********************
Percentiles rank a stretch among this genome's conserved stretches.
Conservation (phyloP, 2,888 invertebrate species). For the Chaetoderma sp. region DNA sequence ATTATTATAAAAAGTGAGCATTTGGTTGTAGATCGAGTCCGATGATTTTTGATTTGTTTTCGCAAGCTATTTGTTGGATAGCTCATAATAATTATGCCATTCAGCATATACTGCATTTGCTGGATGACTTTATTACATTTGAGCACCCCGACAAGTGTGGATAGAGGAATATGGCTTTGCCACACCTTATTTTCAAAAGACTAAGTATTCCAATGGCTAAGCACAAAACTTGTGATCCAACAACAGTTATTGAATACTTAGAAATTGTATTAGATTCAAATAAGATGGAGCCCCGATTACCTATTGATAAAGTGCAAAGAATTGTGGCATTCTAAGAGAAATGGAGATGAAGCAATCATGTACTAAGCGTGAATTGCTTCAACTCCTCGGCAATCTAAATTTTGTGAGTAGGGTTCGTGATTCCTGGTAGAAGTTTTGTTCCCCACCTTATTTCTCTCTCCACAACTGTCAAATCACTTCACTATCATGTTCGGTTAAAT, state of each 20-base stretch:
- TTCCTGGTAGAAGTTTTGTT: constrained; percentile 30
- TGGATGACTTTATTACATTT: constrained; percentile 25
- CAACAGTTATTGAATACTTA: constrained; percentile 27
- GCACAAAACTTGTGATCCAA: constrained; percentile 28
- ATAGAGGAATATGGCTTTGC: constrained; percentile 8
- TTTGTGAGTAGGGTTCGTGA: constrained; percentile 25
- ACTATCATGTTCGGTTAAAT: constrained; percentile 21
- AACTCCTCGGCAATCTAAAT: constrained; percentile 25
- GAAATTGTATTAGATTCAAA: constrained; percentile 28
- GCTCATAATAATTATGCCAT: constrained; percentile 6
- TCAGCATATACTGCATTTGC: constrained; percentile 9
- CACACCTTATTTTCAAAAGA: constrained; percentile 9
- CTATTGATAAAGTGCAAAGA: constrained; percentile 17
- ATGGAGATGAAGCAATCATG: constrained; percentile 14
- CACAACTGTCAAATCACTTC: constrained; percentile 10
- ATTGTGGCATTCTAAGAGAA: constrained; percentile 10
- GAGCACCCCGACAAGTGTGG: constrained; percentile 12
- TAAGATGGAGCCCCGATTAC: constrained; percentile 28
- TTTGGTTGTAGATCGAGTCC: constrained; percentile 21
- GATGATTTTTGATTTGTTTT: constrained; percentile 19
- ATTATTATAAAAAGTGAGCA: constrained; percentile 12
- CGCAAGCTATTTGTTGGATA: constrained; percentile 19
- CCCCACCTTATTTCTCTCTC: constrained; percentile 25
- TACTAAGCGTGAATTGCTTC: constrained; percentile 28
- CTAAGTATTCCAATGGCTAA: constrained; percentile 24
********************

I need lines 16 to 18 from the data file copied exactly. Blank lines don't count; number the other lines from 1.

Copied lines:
- ATGGAGATGAAGCAATCATG: constrained; percentile 14
- CACAACTGTCAAATCACTTC: constrained; percentile 10
- ATTGTGGCATTCTAAGAGAA: constrained; percentile 10